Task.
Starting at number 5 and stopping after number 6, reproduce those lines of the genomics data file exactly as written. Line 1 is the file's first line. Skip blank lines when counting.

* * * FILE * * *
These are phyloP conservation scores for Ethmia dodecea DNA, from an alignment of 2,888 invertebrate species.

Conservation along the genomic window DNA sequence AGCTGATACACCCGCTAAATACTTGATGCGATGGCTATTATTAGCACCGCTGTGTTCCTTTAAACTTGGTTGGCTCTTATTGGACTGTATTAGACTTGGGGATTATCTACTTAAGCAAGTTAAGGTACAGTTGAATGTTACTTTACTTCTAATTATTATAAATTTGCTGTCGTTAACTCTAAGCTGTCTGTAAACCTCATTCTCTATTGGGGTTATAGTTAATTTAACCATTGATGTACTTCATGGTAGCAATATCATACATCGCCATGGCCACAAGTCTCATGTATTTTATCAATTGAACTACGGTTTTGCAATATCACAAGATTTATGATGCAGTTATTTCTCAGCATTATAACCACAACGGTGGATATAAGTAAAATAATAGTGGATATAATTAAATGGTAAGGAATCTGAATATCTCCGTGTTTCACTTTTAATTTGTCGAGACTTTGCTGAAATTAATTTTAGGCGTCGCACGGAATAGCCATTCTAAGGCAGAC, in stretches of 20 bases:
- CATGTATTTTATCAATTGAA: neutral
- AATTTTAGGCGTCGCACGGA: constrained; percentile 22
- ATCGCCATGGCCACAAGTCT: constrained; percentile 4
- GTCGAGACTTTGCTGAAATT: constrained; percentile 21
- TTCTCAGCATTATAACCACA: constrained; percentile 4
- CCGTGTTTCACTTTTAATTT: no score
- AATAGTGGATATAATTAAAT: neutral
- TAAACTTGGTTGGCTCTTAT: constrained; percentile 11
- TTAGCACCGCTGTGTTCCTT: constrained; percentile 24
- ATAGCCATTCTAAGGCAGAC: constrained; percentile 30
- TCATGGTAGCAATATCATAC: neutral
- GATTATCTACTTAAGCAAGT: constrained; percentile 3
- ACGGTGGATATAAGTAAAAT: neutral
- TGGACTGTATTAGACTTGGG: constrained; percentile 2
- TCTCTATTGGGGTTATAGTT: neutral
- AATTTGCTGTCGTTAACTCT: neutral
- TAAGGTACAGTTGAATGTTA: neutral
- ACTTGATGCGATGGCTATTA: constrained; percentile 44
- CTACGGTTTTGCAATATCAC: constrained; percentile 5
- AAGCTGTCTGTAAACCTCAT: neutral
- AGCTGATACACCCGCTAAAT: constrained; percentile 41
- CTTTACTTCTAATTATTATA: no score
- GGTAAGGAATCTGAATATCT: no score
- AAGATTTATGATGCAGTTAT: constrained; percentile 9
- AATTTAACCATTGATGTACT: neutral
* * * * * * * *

- ATCGCCATGGCCACAAGTCT: constrained; percentile 4
- GTCGAGACTTTGCTGAAATT: constrained; percentile 21